Drawing on a number of empirical studies, the aim of this review was to create a comprehensive picture of current research addressing the issues of couple relationships where one partner is diagnosed with ASD in order to understand the potential contribution of DMT in these cases. The survey suggests that DMT-C can contribute to synchronization, adjustment, and familiarity between the partners and that this form of support may be beneficial in terms of the relationship and help the partners cope with the difficulties entailed in ASD.

Both DMT interventions with adults diagnosed with ASD and DMT-C were found to be a valuable mode of supporting interpersonal communication and empathy through movement experiences and may thus be constructively combined to help adults with ASD in engaging with and maintaining intimate relations. The review shows that bodily mirroring has been extensively referenced in the context of working with clients diagnosed with ASD (Baron-Cohen, 2004; McGarry and Russo, 2011; Koehne et al., 2016b; Feniger-Schaal et al., 2018) in order to support social skills and emotional awareness.

As described previously, this is also precisely what is practiced in DMT-C when there is a disruption or difficulty in using these mechanisms. The ability to identify with one's emotion, alongside the establishment of a distinction between the needs and feelings of each one of the partners (Siegel, 2012, p. 6), is the basis for intimate relations, symbolizing the extent of the couple's closeness and the freedom to express the self fully in the relationship while enabling the partner to possess a separate self (Lerner, 2017).

This review emphasizes that heightened emotional awareness is achieved through the transition from awareness of bodily experiences to their verbalization within the DMT session. The articles reviewed emphasize that DMT, which draws attention to the bodily experience and sensations, is helpful for individuals who find it difficult to reflect verbally on their emotions, thoughts, and feelings (Shuper Engelhard, 2019e). It is important to understand the uniqueness of movement for the processing of embodied knowledge as described by Koch et al. (2015, p. 2): “the mind is not hidden but directly expressed in other persons' embodied actions' from the earliest days of infancy.” This understanding, alongside the translation of physical and emotional experiences into verbal discourse in order to improve and support intimate relationships, will aid in the development of intervention programs for adults diagnosed with ASD.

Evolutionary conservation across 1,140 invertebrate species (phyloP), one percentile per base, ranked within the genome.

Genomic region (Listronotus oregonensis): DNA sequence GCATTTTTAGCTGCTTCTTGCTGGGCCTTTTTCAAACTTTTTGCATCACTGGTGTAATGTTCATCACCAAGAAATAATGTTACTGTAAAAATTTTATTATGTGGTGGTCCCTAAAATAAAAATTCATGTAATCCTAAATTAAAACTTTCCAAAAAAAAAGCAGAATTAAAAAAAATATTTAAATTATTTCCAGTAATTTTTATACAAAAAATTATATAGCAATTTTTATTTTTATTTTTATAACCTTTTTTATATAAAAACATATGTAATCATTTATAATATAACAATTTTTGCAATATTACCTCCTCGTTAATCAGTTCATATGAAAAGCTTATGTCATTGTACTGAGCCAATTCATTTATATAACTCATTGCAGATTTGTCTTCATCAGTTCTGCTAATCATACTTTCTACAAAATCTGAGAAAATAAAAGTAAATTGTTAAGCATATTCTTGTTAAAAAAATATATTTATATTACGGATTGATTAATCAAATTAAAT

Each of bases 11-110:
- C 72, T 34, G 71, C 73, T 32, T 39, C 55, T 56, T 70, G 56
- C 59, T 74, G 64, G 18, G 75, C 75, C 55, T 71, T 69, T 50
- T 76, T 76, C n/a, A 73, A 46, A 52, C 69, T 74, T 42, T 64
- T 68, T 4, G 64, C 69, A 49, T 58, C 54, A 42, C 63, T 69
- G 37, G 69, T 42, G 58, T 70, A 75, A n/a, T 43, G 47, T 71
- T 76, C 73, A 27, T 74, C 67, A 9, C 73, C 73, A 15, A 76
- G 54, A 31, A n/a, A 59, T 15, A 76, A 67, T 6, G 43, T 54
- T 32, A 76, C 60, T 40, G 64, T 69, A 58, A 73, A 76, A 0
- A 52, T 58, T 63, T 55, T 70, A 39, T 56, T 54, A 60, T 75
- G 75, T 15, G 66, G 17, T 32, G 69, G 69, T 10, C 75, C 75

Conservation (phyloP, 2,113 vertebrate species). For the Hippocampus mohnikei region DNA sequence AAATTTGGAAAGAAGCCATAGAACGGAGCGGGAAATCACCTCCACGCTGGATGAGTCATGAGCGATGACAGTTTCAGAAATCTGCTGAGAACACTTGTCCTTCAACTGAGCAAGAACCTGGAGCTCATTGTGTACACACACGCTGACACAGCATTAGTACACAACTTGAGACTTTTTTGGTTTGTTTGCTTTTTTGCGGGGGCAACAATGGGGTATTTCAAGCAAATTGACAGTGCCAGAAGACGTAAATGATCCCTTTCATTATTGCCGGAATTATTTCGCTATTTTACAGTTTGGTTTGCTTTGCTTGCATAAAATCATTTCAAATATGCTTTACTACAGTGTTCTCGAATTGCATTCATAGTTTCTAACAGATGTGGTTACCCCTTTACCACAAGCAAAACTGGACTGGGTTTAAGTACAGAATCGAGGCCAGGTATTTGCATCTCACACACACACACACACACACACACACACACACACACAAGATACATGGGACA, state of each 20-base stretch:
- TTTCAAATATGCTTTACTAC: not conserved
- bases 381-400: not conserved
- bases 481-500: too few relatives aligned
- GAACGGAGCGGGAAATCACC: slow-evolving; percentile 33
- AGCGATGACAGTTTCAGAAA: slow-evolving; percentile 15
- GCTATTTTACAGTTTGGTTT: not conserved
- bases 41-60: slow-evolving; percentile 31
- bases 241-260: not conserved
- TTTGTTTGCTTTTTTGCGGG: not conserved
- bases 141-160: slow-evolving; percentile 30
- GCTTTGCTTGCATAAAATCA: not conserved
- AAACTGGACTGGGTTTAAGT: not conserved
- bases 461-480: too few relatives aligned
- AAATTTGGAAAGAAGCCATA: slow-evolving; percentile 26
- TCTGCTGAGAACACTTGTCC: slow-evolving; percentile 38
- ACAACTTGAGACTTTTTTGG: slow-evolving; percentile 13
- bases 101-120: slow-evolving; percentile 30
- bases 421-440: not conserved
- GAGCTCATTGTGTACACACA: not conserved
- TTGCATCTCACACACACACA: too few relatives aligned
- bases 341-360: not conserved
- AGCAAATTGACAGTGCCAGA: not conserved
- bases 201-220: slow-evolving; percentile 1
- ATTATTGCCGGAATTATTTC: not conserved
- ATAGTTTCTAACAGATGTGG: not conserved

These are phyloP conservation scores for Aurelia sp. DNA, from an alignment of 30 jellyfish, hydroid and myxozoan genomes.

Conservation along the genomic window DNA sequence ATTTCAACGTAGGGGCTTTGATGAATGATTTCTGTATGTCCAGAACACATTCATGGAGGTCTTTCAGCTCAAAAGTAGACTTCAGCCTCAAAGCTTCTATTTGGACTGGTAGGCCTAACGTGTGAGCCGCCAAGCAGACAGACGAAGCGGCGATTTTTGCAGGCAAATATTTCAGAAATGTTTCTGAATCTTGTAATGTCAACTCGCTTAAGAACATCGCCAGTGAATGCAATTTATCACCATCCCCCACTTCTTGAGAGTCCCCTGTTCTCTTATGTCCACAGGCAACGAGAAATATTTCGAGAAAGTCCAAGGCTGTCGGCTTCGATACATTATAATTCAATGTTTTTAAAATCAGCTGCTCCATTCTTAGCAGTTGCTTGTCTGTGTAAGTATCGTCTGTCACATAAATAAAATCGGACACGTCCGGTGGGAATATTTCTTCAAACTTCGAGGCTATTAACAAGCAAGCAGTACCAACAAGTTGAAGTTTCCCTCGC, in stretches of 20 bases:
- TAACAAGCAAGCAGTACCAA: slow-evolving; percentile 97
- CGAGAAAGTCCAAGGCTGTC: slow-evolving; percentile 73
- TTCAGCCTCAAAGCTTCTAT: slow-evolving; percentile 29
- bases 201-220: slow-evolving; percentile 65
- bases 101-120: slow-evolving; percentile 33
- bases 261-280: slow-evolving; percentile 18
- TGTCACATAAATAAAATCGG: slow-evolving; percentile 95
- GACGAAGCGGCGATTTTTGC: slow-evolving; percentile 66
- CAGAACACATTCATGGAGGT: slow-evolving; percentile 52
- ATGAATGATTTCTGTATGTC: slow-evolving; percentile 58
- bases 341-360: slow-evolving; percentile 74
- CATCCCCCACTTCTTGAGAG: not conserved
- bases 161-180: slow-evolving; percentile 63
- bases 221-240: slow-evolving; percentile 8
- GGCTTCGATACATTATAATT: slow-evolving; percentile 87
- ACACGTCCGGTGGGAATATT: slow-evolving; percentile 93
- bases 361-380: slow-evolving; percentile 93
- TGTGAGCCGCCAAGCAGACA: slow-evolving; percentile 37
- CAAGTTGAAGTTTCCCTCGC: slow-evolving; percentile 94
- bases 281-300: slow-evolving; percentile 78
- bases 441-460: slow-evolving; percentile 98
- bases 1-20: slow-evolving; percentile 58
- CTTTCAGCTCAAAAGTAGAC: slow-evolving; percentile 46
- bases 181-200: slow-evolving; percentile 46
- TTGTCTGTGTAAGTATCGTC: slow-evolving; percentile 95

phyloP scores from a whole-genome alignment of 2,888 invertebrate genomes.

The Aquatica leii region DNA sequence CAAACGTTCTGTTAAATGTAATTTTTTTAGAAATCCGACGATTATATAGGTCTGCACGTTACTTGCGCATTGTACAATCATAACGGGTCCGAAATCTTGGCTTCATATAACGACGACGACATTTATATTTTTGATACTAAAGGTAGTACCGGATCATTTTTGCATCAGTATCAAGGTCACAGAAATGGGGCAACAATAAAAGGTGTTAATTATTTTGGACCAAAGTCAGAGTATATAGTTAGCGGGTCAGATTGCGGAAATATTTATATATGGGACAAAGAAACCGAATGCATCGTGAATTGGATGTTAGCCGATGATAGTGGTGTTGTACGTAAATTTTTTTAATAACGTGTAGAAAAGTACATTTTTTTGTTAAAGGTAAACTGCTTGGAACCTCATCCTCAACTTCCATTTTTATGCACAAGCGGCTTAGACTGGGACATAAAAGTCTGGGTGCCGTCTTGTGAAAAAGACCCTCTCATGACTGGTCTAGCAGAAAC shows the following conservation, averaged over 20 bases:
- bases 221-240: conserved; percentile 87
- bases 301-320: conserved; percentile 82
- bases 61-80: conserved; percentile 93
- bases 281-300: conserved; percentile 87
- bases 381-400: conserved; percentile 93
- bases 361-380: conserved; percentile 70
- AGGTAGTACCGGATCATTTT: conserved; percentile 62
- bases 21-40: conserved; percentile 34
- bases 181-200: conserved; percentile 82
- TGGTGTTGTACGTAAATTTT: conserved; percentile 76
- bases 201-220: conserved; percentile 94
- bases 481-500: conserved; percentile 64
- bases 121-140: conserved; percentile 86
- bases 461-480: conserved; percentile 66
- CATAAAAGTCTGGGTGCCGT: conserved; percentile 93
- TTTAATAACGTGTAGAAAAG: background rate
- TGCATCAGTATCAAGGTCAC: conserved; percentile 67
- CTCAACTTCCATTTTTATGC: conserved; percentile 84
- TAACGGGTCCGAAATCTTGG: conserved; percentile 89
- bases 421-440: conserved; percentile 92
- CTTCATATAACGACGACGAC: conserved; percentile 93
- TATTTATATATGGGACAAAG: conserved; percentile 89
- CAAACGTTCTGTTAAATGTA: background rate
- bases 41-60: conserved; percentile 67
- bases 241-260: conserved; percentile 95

Conclusions

The benefits of integrating movement into couple therapy and into emotional therapy for individuals with ASD are gaining more recognition and scope in research and clinical practice. This review indicates that DMT may contribute to the well-being and quality of day-to-day lives of adults with ASD. The ability to identify and express bodily sensations and to relate them to emotions may assist the partners in forming and maintaining adult intimate and sexual encounters, identifying and communicating needs, and feeling understood and loved by another. Moreover, understanding the role of the body and its movement in therapy when emotional discourse is limited can help formulate unique intervention programs for adults diagnosed with ASD as DMT can assist in improving communication and intimacy which may later lead to a higher degree of autonomy when one of the partners is diagnosed with ASD. By offering this literature review, we hope to make a contribution to a better quality of life for adults with ASD by helping them to overcome isolation and engage in meaningful and enjoyable familial and social interactions. The implications of the review will hopefully encourage researchers to take these insights further in future research.

Author Contributions

ES and MV have contributed equally to the article and approved the submitted version. Both authors have contributed to the main body of text and to its main ideas.

Conflict of Interest

The authors declare that the research was conducted in the absence of any commercial or financial relationships that could be construed as a potential conflict of interest.

References

Anderberg, E., Cox, J. C., Neeley Tass, E. S., Erekson, D. M., Gabrielsen, T. P., Warren, J. S., et al. (2017). Sticking with it: psychotherapy outcomes for adults with autism spectrum disorder in a university counseling center setting. Autism ResearchRes., 10(12), 2048−2055. doi: 10.1002/aur.1843

CrossRef Full Text | Google Scholar